This past week, CNN featured an article written by Mieke Eoyang (director of the National Security Program at Third Way) and Christopher Preble (vice president for Defense and Foreign Policy Studies at the Cato Institute), considering President Obama’s recent speech on counter-terrorism issues at the National Defense University.
Among other things, President Obama’s speech examined whether the Authorization for Use of Military Force (AUMF) should be left intact, or whether instead our national security would benefit from scaling it back. Obama argued that the US must tailor its method of fighting terrorism to better fit “the nature of today’s threats.”
He continued by saying, “Beyond Afghanistan, we must define our effort not as a boundless ‘global war on terror,’ but rather as a series of persistent, targeted efforts to dismantle specific networks of violent extremists that threaten America.” Obama did not specifically mention a clean repeal of the AUMF, but that is the strategy that Eoyang & Preble advocate as being the most effective. Repealing the AUMF would help to scale back the very broad executive power that has characterized the office of the presidency since 2001.
This guest blog post was written by Joshua Wilson.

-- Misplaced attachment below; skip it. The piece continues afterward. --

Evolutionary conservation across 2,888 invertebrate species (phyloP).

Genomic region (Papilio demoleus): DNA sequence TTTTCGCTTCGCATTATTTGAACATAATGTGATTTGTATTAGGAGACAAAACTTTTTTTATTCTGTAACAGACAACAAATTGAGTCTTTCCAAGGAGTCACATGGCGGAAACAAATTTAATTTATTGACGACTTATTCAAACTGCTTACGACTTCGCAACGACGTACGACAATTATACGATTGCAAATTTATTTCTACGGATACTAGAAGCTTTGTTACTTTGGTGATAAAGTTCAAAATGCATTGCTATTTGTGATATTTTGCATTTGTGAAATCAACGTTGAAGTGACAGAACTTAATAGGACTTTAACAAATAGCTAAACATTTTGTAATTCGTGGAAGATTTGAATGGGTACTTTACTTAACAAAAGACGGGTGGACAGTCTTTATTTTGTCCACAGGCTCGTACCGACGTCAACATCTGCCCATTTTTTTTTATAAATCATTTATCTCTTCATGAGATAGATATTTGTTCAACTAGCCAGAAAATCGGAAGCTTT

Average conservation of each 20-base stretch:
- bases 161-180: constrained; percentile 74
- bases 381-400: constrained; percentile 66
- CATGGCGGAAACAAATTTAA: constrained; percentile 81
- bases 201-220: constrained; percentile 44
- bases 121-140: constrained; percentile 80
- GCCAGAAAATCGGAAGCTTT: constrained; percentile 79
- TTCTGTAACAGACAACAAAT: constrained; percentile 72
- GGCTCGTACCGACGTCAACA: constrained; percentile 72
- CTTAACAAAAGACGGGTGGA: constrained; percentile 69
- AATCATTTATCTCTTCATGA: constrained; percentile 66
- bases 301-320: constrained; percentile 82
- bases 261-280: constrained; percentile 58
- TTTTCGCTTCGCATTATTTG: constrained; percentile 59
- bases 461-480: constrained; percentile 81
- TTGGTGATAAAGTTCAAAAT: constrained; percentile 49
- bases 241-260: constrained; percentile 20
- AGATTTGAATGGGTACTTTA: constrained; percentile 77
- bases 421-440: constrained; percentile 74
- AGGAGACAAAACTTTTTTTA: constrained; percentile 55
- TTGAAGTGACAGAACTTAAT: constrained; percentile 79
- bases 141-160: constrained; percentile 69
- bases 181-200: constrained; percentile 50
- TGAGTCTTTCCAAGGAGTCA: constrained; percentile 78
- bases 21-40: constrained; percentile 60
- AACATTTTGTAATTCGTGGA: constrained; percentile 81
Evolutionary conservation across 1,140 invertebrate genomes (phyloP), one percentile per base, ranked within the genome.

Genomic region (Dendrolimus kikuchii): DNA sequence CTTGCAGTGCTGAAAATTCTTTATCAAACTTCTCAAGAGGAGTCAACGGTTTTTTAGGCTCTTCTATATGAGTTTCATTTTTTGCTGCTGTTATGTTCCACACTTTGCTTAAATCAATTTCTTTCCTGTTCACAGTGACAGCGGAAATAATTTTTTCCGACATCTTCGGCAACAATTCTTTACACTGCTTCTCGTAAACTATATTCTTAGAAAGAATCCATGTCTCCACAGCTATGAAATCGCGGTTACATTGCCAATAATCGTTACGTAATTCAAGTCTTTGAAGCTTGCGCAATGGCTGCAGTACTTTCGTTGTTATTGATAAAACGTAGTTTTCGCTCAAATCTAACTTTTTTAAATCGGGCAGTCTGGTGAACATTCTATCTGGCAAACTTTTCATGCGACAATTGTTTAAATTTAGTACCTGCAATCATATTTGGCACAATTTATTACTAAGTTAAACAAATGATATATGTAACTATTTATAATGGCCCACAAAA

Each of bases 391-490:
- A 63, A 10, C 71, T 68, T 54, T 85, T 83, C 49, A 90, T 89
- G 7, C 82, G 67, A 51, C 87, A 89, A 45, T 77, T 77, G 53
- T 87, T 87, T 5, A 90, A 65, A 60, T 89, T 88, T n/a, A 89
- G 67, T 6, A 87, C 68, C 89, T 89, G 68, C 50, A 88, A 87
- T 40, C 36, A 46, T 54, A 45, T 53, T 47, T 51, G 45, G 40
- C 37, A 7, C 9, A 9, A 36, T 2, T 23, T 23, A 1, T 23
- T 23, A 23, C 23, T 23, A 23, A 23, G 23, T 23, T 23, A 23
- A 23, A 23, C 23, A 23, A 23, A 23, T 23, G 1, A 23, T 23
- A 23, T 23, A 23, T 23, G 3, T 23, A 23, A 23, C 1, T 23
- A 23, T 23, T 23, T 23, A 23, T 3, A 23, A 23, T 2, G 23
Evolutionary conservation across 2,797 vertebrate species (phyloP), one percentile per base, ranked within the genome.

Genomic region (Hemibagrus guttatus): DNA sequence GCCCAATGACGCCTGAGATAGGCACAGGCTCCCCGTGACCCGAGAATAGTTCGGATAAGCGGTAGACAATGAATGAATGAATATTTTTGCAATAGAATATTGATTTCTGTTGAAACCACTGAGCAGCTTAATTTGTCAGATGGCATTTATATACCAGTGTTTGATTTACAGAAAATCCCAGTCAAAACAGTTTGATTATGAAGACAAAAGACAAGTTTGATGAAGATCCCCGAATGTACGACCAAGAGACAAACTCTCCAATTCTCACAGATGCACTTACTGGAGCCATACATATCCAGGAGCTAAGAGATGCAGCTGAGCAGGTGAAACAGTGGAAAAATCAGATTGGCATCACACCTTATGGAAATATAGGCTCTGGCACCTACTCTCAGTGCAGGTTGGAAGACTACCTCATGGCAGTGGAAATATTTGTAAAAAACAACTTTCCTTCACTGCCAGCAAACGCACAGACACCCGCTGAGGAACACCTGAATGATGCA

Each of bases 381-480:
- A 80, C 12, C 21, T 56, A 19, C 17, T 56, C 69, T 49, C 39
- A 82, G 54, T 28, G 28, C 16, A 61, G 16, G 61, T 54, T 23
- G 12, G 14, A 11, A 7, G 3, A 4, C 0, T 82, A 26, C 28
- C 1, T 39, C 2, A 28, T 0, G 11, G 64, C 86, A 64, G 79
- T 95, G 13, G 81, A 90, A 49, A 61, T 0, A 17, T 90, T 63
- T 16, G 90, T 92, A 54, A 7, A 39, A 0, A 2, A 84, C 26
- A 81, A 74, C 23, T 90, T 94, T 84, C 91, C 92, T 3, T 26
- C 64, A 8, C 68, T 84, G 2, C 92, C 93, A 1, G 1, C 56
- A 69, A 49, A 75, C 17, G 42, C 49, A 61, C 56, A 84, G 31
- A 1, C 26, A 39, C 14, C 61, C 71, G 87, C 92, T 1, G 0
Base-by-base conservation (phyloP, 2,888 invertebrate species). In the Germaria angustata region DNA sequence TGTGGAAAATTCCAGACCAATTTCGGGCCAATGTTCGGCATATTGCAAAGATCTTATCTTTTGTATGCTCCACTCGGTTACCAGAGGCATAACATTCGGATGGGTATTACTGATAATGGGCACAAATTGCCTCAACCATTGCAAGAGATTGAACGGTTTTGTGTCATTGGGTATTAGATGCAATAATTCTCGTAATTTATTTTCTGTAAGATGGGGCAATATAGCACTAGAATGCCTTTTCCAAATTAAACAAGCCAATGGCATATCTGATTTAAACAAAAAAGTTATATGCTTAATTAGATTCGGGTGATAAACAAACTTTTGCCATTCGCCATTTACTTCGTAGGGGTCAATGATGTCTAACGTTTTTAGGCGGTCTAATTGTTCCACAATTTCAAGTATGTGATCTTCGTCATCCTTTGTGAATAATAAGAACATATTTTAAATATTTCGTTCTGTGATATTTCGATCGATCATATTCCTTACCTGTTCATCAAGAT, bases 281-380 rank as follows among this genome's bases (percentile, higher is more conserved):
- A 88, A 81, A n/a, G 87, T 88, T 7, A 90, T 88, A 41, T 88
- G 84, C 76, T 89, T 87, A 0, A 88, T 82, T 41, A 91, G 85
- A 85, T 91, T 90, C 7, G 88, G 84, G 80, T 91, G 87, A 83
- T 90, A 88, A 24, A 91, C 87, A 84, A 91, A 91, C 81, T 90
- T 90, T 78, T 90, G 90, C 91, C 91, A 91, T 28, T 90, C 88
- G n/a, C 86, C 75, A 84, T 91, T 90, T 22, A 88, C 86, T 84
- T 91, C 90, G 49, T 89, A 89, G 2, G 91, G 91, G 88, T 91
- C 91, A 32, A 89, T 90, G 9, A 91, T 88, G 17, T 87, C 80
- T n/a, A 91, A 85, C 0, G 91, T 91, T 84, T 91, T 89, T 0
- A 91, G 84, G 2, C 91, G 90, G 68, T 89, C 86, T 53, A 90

It’s a good thing that the president, Congress, and our broader society have disregarded the legacy of the Anti-Federalists and created a system that perfectly abides the interests of tyrants.
Ed Snowden’s exposure of the PRISM program has started a series of questions that has already challenged the current legacy of government lies and complicity in them. Yet, rather than do their jobs, American media outlets seem content to join the Fourth Amendment’s death throws by calling into question the character of NSA whistleblower Ed Snowden, while avoiding the real issue of NSA crimes such as the PRISM program and further dragnet surveillance under the PATRIOT and FISA Acts.
I know Ed Snowden personally. We met at my Kung Fu school, which presents all who join us as members of an extended family. Ed was my Si Hing, or older brother. He was responsible to help me learn martial arts, but he truly lived up to his role as an older brother.